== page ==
Friday I received 18 roses from my father-in-law Gene, never mind that he died over two and a half years ago. I saw the roses on sale at Dillons ($9.99 for 18 rainbow roses!) and bought them, hauled them home, placed in a vase on the table and knew that even if I did the buying and carrying, they were from Gene, who never failed to leave roses on my kitchen table whenever roses were on sale.
After a day, I realized that to my shame, Gene didn’t just buy me roses but my mother-in-law also. Both of us would receive a dozen or more roses he found somewhere in town on sale. Additionally, he often brought sale roses to Meals on Wheels, and had one rose delivered to each elderly woman on the list. So I went back to Dillons and at least got my mother-in-law roses. When I set them on her kitchen table last night, she was delighted. “I love roses,” she told me, and then reminded me how Gene would scan the newspapers to find roses on sale and then go fetch them for us.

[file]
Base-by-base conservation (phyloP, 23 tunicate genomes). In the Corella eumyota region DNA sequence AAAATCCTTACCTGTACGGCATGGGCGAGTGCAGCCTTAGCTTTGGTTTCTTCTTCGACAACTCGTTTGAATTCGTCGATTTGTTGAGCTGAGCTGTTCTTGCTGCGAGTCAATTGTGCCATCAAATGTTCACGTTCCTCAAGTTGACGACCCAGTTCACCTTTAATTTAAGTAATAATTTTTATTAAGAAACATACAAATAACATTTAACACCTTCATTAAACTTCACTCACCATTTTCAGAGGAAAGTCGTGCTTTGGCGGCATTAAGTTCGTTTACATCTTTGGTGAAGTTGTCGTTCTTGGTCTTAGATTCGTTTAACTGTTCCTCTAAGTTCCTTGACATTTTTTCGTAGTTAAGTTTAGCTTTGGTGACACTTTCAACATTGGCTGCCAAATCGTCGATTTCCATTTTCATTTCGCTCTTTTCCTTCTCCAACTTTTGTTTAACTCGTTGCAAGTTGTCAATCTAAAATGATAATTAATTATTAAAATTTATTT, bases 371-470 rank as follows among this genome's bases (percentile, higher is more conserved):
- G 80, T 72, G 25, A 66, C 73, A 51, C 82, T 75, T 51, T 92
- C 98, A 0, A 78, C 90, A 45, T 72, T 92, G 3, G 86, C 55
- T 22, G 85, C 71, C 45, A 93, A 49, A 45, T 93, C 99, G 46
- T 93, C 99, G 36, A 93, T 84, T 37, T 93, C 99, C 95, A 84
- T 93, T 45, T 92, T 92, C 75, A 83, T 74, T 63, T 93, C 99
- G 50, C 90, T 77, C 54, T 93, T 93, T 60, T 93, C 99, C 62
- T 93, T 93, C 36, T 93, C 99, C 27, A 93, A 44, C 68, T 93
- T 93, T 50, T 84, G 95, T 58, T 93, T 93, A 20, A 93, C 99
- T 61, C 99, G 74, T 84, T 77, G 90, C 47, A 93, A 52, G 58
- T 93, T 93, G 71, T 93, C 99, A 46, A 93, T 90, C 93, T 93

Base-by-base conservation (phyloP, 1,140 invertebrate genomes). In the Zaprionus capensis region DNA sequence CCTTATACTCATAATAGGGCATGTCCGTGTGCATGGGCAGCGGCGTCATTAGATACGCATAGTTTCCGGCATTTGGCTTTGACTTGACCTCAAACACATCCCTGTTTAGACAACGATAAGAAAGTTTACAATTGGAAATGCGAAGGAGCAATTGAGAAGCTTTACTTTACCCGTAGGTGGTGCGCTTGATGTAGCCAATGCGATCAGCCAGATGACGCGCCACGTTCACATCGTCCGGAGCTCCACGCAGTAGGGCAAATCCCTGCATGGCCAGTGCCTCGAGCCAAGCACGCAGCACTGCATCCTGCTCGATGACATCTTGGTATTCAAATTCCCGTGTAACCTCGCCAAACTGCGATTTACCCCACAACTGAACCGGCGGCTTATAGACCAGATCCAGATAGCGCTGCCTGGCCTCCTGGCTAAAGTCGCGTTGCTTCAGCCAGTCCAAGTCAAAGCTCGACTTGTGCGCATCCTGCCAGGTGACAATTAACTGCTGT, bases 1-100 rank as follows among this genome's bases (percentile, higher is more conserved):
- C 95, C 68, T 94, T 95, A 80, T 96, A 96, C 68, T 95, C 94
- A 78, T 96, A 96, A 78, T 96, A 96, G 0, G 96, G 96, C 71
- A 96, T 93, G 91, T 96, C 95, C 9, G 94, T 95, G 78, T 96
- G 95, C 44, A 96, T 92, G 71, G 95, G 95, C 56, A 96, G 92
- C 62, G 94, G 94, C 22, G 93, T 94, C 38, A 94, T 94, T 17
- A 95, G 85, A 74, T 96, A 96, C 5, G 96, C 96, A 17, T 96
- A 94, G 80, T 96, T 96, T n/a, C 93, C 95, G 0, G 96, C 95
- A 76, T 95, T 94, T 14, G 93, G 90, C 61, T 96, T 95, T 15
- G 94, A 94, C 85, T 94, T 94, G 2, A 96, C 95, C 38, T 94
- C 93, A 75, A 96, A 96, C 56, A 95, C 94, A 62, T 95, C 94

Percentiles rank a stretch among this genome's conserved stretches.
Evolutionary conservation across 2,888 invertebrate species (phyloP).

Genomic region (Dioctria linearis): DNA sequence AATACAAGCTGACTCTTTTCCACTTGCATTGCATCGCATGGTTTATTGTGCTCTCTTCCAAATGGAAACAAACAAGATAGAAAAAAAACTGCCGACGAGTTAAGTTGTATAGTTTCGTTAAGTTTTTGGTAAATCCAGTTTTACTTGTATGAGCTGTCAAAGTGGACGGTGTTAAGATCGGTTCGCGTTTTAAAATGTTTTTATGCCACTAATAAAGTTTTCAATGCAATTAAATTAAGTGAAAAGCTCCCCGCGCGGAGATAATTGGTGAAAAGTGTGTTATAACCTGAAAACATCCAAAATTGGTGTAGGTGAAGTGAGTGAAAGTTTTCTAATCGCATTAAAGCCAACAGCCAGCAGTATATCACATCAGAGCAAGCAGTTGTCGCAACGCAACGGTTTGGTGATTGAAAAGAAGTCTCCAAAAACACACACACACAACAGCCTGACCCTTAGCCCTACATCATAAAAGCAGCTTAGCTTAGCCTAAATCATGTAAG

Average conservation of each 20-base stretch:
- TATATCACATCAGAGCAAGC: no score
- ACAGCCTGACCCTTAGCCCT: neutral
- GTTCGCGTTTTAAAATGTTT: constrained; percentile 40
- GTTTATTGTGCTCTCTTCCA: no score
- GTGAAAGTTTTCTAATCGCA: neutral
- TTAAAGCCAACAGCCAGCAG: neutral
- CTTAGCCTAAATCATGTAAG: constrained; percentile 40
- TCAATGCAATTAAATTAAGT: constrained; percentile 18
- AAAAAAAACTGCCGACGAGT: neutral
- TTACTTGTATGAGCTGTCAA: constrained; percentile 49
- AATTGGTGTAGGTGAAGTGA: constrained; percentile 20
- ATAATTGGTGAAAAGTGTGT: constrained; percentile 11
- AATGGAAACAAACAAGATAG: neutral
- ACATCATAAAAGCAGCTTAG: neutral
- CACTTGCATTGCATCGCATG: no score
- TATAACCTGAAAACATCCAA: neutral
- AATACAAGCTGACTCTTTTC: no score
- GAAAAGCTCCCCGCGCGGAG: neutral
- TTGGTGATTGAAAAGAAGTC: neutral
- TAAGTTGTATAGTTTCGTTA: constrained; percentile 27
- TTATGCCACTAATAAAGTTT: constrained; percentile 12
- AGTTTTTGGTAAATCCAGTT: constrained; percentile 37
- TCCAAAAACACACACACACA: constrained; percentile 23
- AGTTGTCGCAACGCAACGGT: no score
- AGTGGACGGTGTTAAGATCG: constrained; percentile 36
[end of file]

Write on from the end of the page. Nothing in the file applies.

Whenever I thanked him for the roses, he shrugged it off, and said, “Well, I knew my son wasn’t going to get you any,” which was true. Ken has given me flowers over the years, but usually from fields, and he has a particular adverse reaction to the hothouse varieties shipped far and wide to floral shops (although he has been known to find slightly aging flowers in the trash bin behind a floral shop, and bring those home). As for me, I love roses, having grown up with a grandfather who babies multiple rose bushes in his tiny backyard.
So now I have the rainbow of roses open wide on the table, reminding me how the beauty of the past and present can converge, how the dead aren’t completely gone, and how gifts may blossom in grocery stores, memory and the love that doesn’t die.